June 10, 2022


Recipe: David Chang and Priya Krishna

David: I need to make sukiyaki more often. It’s an easy, interactive Japanese dish of meat, vegetables and noodles that’s cooked tableside — it’s always a crowd-pleaser. Often, sukiyaki is cooked over a portable stove in the centre of the dinner table, but if you don’t have one, you can cook the broth in a heavy pot and bring it to the table; the meat and the vegetables will still cook for a while in the residual heat.



Yield: Serves 4


  1. David: Start with a big pot. Add enough water to cover the meat once you put it in (don’t put it in yet), and then season your water. With salt, yes, but also with whatever other seasonings you’re looking to add. Season early and season a lot — the water should taste salty but not like the ocean (you’re not cooking pasta). Yes, you should be tasting your water before you add any meat! If you underseason severely at the beginning, you’re screwed — you’ll never get to the seasoning level you want. But if you overseason, you’re really screwed. You can always add, but you can’t take away. My solution to overseasoning is usually to add more liquid or to double the recipe, but the key to avoiding all this is to keep tasting and adjusting the seasoning as you go.
  2. Once you’re at a seasoning level you like, add the meat and bring the water to a boil. Cooking at higher heat takes less time than cooking at lower heat, and some meats, like chicken, will take less time than others, like beef. Remember, we’re not talking about a silky, just-done poach here. This is about boiling until tough cuts tenderize. Cut the meat into small pieces or cover the pot if you want it to cook faster. When you’re cooking over medium-high to high heat, watch to make sure the contents don’t boil over, which might happen in a very full pot, or that you’re not scorching the bottom of the meat. Also, when cooking on higher heat, water evaporates more quickly. That’s why, in the first 75 per cent of cooking time or so, it’s important to keep adding water as needed to maintain the liquid level — and therefore seasoning level — you started with.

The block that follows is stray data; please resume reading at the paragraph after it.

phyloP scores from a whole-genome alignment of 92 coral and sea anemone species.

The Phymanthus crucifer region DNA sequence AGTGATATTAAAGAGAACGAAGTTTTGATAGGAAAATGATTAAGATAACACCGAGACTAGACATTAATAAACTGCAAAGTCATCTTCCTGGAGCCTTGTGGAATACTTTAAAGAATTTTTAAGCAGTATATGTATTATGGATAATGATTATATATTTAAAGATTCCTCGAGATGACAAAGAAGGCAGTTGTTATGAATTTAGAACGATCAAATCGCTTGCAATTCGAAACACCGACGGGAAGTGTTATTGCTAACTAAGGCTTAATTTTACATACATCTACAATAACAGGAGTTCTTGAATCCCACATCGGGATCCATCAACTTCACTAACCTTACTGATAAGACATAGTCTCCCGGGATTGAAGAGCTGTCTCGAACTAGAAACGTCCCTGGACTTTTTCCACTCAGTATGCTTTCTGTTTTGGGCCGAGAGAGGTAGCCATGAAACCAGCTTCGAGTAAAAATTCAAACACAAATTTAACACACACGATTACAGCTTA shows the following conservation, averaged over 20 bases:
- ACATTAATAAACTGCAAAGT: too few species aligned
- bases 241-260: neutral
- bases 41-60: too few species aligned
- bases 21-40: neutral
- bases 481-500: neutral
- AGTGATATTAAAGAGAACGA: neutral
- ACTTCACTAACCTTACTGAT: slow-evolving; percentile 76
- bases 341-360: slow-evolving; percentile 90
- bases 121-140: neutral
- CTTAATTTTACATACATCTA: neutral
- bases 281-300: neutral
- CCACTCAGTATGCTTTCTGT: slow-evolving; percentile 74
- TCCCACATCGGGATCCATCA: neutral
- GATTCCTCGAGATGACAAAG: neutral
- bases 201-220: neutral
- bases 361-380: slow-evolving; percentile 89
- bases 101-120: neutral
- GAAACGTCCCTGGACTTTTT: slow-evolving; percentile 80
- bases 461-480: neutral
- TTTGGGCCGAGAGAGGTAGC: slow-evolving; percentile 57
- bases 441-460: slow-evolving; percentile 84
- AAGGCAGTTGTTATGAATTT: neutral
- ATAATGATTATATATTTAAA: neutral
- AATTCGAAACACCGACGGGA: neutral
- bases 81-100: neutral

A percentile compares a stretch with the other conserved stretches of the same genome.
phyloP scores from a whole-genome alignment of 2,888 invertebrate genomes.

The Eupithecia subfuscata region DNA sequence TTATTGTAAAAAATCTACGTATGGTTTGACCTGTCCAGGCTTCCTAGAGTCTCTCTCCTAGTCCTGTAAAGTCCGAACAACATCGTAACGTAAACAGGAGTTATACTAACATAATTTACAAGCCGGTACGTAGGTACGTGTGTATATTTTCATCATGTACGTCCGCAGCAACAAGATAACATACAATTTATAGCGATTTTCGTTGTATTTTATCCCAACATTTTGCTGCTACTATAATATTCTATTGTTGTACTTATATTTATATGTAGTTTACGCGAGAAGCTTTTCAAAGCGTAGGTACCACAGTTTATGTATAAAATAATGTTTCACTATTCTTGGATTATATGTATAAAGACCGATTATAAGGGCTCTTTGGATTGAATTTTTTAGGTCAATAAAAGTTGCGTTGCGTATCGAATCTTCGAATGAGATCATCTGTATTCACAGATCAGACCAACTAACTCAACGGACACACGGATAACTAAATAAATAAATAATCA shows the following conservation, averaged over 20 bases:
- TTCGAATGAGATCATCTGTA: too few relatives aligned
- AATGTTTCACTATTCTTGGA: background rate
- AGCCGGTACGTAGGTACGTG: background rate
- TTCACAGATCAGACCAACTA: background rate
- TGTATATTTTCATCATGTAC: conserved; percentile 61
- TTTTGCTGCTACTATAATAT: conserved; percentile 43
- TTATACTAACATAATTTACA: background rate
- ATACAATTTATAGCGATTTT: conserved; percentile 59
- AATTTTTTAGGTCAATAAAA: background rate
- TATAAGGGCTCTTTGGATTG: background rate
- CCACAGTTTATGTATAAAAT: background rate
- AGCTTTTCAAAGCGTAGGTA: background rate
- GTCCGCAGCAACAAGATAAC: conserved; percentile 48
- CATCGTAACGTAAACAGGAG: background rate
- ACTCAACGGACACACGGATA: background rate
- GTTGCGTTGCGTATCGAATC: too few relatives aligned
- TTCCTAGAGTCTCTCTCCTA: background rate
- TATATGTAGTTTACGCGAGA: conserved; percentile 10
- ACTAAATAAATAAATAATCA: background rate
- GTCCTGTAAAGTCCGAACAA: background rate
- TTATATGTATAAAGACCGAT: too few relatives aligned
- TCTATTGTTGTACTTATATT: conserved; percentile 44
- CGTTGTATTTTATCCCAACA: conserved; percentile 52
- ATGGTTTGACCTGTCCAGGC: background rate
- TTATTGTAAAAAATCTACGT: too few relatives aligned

3. As you’re cooking, occasionally skim the fat with a spoon. If you don’t want to babysit your pot, lower the heat. The meat will take longer to cook but you can walk away for longer without worrying if the water is evaporating too quickly and your meat is getting scorched. My general rule of thumb for any meat is that it’s done when you press your finger into it and it leaves an indent while also springing back a little.
  4. Once the meat is done (less tough cuts like chicken could take less time, more like an hour; tougher cuts like chuck and pork shoulder may take two hours–plus), take it out, bring the broth to a simmer if it isn’t already, toss in whatever additional seasonings and aromatics or vegetables you’d like, then add back the meat at the end if you’re making a soup or stew. Otherwise, you’ve got broth and meat to do whatever you want with.


  1. David: Fill a wide pot or Asian clay pot with a fair amount of brisket broth, enough to drop stuff into and cook in, and season it with a few shakes each of soy sauce, mirin and a little bit of sweetener, like agave syrup or honey. Cover and let the broth warm up on low heat until all the seasonings taste harmonious.
  2. In the meantime, set up your mise en place: a bunch of thin slices of cooked brisket and a generous amount of thinly sliced raw vegetables — cabbage, white or yellow onion, scallions and mushrooms all work well (“thinly sliced” is important here because it means quick cooking).

  3. To make a dipping sauce, beat one raw egg in a bowl and season with ponzu, or a mix of soy sauce and lime juice. The traditional version is just the egg, but I like to season it.

  4. You and your fellow eaters can then add whatever vegetables and meat you want to the pot — they all cook pretty quickly and the brisket is already cooked, so you’re mainly warming it up in the broth — then pluck out what you want and eat. At the end, set the broth back over heat, bring to a simmer and cook a few handfuls of glass noodles in it to enjoy as a last course.

Author: David Chang

Excerpted from Cooking at Home by David Chang and Priya Krishna. ©2021 David Chang. Photography by Horatio Baltz. Illustrations by Stanley Chow. Published by Clarkson Potter Publishers, an imprint of Random House, a division of Penguin Random House. New York. Reproduced by arrangement with the Publisher. All rights reserved.